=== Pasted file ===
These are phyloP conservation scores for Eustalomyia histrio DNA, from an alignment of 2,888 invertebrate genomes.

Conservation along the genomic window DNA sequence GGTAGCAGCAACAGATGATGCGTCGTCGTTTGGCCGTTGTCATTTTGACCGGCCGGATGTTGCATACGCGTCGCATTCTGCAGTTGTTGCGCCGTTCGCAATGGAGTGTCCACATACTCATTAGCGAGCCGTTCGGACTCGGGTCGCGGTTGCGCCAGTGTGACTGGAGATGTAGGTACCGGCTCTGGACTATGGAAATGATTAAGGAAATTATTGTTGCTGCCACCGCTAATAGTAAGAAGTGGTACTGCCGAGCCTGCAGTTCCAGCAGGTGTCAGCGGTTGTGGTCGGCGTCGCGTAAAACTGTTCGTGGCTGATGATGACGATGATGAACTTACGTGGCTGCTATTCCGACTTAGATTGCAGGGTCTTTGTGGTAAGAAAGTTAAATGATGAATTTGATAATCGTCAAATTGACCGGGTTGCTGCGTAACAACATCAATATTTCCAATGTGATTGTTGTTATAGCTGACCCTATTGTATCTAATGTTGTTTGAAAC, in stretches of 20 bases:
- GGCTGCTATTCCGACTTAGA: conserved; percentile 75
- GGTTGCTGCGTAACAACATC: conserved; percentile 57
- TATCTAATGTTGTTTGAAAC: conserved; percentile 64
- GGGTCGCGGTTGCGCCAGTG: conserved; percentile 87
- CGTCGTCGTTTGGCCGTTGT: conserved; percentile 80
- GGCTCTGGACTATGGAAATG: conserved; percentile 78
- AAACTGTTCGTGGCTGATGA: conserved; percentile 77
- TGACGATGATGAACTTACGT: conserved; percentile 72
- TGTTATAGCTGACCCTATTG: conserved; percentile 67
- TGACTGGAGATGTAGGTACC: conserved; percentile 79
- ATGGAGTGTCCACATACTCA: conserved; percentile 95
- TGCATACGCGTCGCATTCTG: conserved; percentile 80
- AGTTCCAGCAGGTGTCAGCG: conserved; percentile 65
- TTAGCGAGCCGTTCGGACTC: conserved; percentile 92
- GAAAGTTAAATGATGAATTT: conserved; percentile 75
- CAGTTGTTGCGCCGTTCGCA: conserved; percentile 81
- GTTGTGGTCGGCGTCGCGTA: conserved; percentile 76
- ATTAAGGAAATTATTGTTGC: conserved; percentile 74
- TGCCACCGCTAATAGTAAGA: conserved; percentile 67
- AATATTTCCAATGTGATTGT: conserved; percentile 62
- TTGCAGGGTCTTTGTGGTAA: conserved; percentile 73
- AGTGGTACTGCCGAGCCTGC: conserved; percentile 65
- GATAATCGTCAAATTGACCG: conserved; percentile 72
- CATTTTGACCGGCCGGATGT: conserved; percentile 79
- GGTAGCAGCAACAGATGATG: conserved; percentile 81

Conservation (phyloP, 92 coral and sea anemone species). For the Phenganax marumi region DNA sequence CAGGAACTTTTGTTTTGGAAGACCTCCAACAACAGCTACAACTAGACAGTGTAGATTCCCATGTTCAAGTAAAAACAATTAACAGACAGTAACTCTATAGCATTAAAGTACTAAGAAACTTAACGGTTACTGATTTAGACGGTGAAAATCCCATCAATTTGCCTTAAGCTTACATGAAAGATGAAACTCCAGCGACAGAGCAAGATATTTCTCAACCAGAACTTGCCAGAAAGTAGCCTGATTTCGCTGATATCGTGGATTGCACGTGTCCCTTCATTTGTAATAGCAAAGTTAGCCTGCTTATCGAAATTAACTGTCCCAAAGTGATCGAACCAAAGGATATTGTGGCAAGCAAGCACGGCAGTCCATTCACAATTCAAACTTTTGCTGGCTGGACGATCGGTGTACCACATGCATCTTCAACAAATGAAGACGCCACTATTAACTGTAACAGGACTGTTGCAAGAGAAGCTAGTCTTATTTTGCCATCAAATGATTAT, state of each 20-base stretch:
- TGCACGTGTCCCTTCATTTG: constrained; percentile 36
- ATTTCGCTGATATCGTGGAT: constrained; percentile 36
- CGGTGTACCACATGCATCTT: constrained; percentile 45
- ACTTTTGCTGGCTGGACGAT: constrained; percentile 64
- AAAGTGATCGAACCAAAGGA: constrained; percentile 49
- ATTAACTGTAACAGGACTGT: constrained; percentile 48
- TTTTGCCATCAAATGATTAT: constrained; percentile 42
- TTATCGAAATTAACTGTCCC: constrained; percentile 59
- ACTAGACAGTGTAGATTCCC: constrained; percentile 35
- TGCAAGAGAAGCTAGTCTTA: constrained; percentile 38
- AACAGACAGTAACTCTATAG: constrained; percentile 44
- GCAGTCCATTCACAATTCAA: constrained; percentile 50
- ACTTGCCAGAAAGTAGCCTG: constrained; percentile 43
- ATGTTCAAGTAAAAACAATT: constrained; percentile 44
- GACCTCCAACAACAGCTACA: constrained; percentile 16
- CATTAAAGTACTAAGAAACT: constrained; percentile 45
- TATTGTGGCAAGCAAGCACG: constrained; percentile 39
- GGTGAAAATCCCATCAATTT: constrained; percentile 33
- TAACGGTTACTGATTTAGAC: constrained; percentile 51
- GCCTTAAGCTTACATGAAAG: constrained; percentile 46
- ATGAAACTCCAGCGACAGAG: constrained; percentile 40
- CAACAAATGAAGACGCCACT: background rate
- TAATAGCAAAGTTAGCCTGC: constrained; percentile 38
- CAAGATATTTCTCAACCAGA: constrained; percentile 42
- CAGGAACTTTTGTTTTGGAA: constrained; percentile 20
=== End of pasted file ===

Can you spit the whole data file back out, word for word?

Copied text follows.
These are phyloP conservation scores for Eustalomyia histrio DNA, from an alignment of 2,888 invertebrate genomes.

Conservation along the genomic window DNA sequence GGTAGCAGCAACAGATGATGCGTCGTCGTTTGGCCGTTGTCATTTTGACCGGCCGGATGTTGCATACGCGTCGCATTCTGCAGTTGTTGCGCCGTTCGCAATGGAGTGTCCACATACTCATTAGCGAGCCGTTCGGACTCGGGTCGCGGTTGCGCCAGTGTGACTGGAGATGTAGGTACCGGCTCTGGACTATGGAAATGATTAAGGAAATTATTGTTGCTGCCACCGCTAATAGTAAGAAGTGGTACTGCCGAGCCTGCAGTTCCAGCAGGTGTCAGCGGTTGTGGTCGGCGTCGCGTAAAACTGTTCGTGGCTGATGATGACGATGATGAACTTACGTGGCTGCTATTCCGACTTAGATTGCAGGGTCTTTGTGGTAAGAAAGTTAAATGATGAATTTGATAATCGTCAAATTGACCGGGTTGCTGCGTAACAACATCAATATTTCCAATGTGATTGTTGTTATAGCTGACCCTATTGTATCTAATGTTGTTTGAAAC, in stretches of 20 bases:
- GGCTGCTATTCCGACTTAGA: conserved; percentile 75
- GGTTGCTGCGTAACAACATC: conserved; percentile 57
- TATCTAATGTTGTTTGAAAC: conserved; percentile 64
- GGGTCGCGGTTGCGCCAGTG: conserved; percentile 87
- CGTCGTCGTTTGGCCGTTGT: conserved; percentile 80
- GGCTCTGGACTATGGAAATG: conserved; percentile 78
- AAACTGTTCGTGGCTGATGA: conserved; percentile 77
- TGACGATGATGAACTTACGT: conserved; percentile 72
- TGTTATAGCTGACCCTATTG: conserved; percentile 67
- TGACTGGAGATGTAGGTACC: conserved; percentile 79
- ATGGAGTGTCCACATACTCA: conserved; percentile 95
- TGCATACGCGTCGCATTCTG: conserved; percentile 80
- AGTTCCAGCAGGTGTCAGCG: conserved; percentile 65
- TTAGCGAGCCGTTCGGACTC: conserved; percentile 92
- GAAAGTTAAATGATGAATTT: conserved; percentile 75
- CAGTTGTTGCGCCGTTCGCA: conserved; percentile 81
- GTTGTGGTCGGCGTCGCGTA: conserved; percentile 76
- ATTAAGGAAATTATTGTTGC: conserved; percentile 74
- TGCCACCGCTAATAGTAAGA: conserved; percentile 67
- AATATTTCCAATGTGATTGT: conserved; percentile 62
- TTGCAGGGTCTTTGTGGTAA: conserved; percentile 73
- AGTGGTACTGCCGAGCCTGC: conserved; percentile 65
- GATAATCGTCAAATTGACCG: conserved; percentile 72
- CATTTTGACCGGCCGGATGT: conserved; percentile 79
- GGTAGCAGCAACAGATGATG: conserved; percentile 81

Conservation (phyloP, 92 coral and sea anemone species). For the Phenganax marumi region DNA sequence CAGGAACTTTTGTTTTGGAAGACCTCCAACAACAGCTACAACTAGACAGTGTAGATTCCCATGTTCAAGTAAAAACAATTAACAGACAGTAACTCTATAGCATTAAAGTACTAAGAAACTTAACGGTTACTGATTTAGACGGTGAAAATCCCATCAATTTGCCTTAAGCTTACATGAAAGATGAAACTCCAGCGACAGAGCAAGATATTTCTCAACCAGAACTTGCCAGAAAGTAGCCTGATTTCGCTGATATCGTGGATTGCACGTGTCCCTTCATTTGTAATAGCAAAGTTAGCCTGCTTATCGAAATTAACTGTCCCAAAGTGATCGAACCAAAGGATATTGTGGCAAGCAAGCACGGCAGTCCATTCACAATTCAAACTTTTGCTGGCTGGACGATCGGTGTACCACATGCATCTTCAACAAATGAAGACGCCACTATTAACTGTAACAGGACTGTTGCAAGAGAAGCTAGTCTTATTTTGCCATCAAATGATTAT, state of each 20-base stretch:
- TGCACGTGTCCCTTCATTTG: constrained; percentile 36
- ATTTCGCTGATATCGTGGAT: constrained; percentile 36
- CGGTGTACCACATGCATCTT: constrained; percentile 45
- ACTTTTGCTGGCTGGACGAT: constrained; percentile 64
- AAAGTGATCGAACCAAAGGA: constrained; percentile 49
- ATTAACTGTAACAGGACTGT: constrained; percentile 48
- TTTTGCCATCAAATGATTAT: constrained; percentile 42
- TTATCGAAATTAACTGTCCC: constrained; percentile 59
- ACTAGACAGTGTAGATTCCC: constrained; percentile 35
- TGCAAGAGAAGCTAGTCTTA: constrained; percentile 38
- AACAGACAGTAACTCTATAG: constrained; percentile 44
- GCAGTCCATTCACAATTCAA: constrained; percentile 50
- ACTTGCCAGAAAGTAGCCTG: constrained; percentile 43
- ATGTTCAAGTAAAAACAATT: constrained; percentile 44
- GACCTCCAACAACAGCTACA: constrained; percentile 16
- CATTAAAGTACTAAGAAACT: constrained; percentile 45
- TATTGTGGCAAGCAAGCACG: constrained; percentile 39
- GGTGAAAATCCCATCAATTT: constrained; percentile 33
- TAACGGTTACTGATTTAGAC: constrained; percentile 51
- GCCTTAAGCTTACATGAAAG: constrained; percentile 46
- ATGAAACTCCAGCGACAGAG: constrained; percentile 40
- CAACAAATGAAGACGCCACT: background rate
- TAATAGCAAAGTTAGCCTGC: constrained; percentile 38
- CAAGATATTTCTCAACCAGA: constrained; percentile 42
- CAGGAACTTTTGTTTTGGAA: constrained; percentile 20